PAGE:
31st of May 2007 – This day was first time I saw Riding Pânico live and it was love at first sight. They were opening for Pelican in a beautiful venue in Lisbon called Santiago Alquimista. I had only listened to one song on their Myspace page before the concert. By the time they were done with their 3 or 4 song setlist, I went straight to the merch stand and bought a copy of their first EP, a simple CDR in a paper sleeve which I still cherish to this day.
In case, you’re not familiar with them, Riding Pânico are a very well known band in the Portuguese Post Rock scene, not only in Lisbon (where they are from) but countrywide. They have been a regular presence in one of the country’s most original festivals called Milhões de Festa. Look it up. It’s a pretty awesome and unique little festival. There’s a swimming pool and all.
Despite all this, and perhaps surprisingly, they are not that well known internationally even though have have released some great stuff in the past. Their first EP was made available back in the day on Myspace and can no longer be found there (you can listen to it on Youtube
though). Lady Cobra
(for me, their best album) and Homem Elefante
, their second and third releases, can be found on their previous label’s Bandcamp page.
If you listen to their releases in order, when you get to Rabo de Cavalo (which translates to either “ponytail” or “horse tail”) will make more sense. Each album seems one more step towards a more mature sound and at the same time also exploring more and taking more risks.
First things that strike me here are the very peculiar song titles and two of them in particular: ‘Mats Magnussen’, a Swedish football legend who played for Benfica and ‘Rosa Mota’, a popular Portuguese athlete and gold medal winner in Seoul in 1988.
Then, obviously, and most importantly, the sound. From the first moments, it’s clear that the unmistakable embellishments that Riding Pânico typically use are still very present. Their blend of Math Rock, Prog and Post Rock is quite unique and unconventional. Second track ‘Rosa Mota’ showcases their ability to contrast delicate melodies with the more mathy moments.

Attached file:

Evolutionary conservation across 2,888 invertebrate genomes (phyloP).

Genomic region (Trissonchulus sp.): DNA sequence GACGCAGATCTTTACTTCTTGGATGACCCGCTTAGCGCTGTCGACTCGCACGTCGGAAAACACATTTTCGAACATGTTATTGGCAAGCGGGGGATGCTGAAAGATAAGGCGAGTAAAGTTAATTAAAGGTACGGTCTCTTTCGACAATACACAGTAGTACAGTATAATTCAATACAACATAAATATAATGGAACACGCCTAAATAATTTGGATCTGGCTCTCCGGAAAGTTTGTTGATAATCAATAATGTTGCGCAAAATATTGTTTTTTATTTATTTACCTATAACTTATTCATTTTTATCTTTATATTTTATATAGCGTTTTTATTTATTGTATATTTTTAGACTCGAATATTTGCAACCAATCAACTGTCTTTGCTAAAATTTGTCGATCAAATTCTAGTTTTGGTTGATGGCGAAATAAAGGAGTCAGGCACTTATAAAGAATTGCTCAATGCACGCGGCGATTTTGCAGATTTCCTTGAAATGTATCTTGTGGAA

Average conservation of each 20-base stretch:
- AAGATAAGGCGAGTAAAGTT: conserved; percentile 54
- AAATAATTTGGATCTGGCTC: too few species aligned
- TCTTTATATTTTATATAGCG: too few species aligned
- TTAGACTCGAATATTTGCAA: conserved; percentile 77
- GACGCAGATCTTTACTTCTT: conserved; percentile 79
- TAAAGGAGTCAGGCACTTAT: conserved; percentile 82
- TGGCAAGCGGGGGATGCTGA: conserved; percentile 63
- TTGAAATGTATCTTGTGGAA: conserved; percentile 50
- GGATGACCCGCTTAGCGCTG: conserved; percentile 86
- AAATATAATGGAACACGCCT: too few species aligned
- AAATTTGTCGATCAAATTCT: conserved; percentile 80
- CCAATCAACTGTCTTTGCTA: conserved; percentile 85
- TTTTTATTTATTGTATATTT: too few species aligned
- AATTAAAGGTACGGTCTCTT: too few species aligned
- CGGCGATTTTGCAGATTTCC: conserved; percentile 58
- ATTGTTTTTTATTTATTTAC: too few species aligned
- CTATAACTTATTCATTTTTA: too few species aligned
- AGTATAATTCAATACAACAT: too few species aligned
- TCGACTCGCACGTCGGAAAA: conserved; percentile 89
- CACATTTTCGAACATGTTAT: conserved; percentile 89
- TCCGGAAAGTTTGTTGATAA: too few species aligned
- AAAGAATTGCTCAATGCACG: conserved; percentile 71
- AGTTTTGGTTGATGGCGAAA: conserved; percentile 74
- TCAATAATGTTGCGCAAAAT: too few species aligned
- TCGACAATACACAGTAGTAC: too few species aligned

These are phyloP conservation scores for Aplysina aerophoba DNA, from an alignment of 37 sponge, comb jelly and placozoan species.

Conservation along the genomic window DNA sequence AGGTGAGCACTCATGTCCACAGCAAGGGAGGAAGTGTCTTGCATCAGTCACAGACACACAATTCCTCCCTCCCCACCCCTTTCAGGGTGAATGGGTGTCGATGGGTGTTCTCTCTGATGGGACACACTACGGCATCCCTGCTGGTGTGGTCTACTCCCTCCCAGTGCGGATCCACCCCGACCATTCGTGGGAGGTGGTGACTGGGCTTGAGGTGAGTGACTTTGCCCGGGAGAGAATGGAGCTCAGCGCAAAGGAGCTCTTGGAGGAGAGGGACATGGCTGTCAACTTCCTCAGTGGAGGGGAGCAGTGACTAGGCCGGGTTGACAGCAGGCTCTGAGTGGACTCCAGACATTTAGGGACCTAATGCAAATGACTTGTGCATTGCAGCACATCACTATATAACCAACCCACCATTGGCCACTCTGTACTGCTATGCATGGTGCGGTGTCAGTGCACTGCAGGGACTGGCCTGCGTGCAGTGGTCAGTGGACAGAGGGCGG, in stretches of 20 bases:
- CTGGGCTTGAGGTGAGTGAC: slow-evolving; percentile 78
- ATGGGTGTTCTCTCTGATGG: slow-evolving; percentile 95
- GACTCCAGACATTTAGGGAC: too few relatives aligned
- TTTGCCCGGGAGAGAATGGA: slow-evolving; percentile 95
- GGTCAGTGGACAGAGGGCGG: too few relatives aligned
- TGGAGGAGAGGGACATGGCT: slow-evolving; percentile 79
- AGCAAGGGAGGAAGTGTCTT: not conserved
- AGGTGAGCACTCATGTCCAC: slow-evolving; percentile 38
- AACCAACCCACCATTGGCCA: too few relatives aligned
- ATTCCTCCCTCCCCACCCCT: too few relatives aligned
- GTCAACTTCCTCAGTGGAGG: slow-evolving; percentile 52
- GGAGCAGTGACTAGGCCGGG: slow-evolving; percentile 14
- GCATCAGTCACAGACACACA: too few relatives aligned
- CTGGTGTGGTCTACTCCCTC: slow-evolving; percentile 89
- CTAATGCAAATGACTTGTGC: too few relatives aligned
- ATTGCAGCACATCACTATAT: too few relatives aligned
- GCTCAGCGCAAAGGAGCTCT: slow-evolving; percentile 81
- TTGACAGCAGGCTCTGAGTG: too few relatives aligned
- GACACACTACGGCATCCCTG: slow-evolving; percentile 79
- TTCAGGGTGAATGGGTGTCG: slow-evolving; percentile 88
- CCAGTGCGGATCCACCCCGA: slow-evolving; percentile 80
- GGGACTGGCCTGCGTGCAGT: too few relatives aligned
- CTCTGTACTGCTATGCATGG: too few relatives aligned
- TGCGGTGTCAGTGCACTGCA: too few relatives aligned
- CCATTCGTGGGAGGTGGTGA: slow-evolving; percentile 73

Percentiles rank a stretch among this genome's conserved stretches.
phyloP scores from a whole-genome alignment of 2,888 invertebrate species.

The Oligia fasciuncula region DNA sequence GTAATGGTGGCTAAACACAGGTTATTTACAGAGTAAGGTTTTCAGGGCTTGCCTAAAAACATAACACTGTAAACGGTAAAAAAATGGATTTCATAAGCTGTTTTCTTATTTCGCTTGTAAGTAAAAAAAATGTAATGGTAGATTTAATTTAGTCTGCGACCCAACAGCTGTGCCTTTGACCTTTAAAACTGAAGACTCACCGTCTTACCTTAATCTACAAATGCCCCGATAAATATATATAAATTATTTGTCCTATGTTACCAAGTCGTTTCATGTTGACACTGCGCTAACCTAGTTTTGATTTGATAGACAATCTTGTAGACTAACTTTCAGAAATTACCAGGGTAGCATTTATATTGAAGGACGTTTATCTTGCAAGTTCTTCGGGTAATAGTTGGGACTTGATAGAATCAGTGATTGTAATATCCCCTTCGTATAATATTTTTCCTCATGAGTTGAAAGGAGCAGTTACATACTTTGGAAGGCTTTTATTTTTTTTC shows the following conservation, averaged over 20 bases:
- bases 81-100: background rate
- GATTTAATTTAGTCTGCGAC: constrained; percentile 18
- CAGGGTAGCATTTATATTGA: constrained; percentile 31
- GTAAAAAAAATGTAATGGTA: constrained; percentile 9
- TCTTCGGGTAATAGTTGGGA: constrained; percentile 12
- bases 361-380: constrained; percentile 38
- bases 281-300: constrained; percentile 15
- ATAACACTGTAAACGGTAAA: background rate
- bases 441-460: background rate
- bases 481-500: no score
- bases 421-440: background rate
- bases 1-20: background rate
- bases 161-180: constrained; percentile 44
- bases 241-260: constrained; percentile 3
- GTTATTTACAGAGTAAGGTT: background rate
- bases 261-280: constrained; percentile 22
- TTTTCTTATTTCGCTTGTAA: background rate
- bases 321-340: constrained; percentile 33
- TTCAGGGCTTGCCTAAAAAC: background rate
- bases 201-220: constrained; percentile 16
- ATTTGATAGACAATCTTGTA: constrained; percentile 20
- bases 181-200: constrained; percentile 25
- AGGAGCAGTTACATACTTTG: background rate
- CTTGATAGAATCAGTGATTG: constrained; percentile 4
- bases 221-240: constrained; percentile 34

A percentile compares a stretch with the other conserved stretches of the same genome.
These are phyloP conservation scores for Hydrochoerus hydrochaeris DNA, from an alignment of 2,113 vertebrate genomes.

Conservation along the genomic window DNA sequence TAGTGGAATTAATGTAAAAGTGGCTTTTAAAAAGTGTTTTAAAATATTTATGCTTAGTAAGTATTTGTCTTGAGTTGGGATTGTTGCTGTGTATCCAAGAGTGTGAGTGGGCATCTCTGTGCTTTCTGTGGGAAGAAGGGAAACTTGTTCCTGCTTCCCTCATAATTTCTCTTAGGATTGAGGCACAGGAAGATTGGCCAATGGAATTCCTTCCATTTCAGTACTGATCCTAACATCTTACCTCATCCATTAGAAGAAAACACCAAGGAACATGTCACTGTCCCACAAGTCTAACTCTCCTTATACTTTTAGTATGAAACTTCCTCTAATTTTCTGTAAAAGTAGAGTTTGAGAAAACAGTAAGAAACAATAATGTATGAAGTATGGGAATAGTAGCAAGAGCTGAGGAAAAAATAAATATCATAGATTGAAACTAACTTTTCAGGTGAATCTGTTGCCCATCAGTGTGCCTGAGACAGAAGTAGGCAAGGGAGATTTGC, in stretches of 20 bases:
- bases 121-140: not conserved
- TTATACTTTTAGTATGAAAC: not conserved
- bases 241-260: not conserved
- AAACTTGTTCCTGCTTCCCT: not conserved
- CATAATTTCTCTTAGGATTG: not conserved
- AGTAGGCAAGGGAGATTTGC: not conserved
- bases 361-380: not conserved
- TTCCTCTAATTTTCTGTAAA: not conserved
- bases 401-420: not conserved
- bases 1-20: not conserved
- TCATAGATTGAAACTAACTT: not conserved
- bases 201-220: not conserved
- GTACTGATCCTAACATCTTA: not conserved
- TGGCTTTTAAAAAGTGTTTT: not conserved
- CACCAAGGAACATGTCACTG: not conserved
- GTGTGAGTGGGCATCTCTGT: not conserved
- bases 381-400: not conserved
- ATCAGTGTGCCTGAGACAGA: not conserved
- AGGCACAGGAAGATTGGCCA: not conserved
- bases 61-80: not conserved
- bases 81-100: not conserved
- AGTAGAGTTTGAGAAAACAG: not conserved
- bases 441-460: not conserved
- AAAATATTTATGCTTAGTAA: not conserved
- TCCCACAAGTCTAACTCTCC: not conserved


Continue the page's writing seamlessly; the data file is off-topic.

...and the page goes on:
The guitar playing is, and always has been, for this band a true highlight. Take ‘Mats Magnussen’, ‘Rosa Mota’ and ‘Modelo e Detetive’ for instance. The tone, the way it leads the way and builds beautiful melodies, the usage of pedals and effects… This is the reason I listen to this band!
At times, the structures feel unconventional and even weird. Even with all this weirdness, it’s quite impossible to lose interest and not be fully engaged. ‘Taxi Magico’ is a great example of this.
I remember reaching the end of the album during my first listen with the intense closer ‘Terreiro do Espaço’ and being left with the feeling I didn’t hear “that same record” all over again. I wasn’t quite sure what hit me. It’s hard to describe. Then I decided to press play again and the pieces of the puzzle started to fall in place and everything felt right. The more you repeat the process, the better it will sound.
The conclusion is that Rabo de Cavalo is short and sweet and it’s also not your conventional and run of the mill Post Rock album. Riding Pânico are one of the most special bands for me for many different reasons. I would encourage everyone to check them out. Don’t only listen to this album, also check out their back catalog. Trust me, it will be worth your time.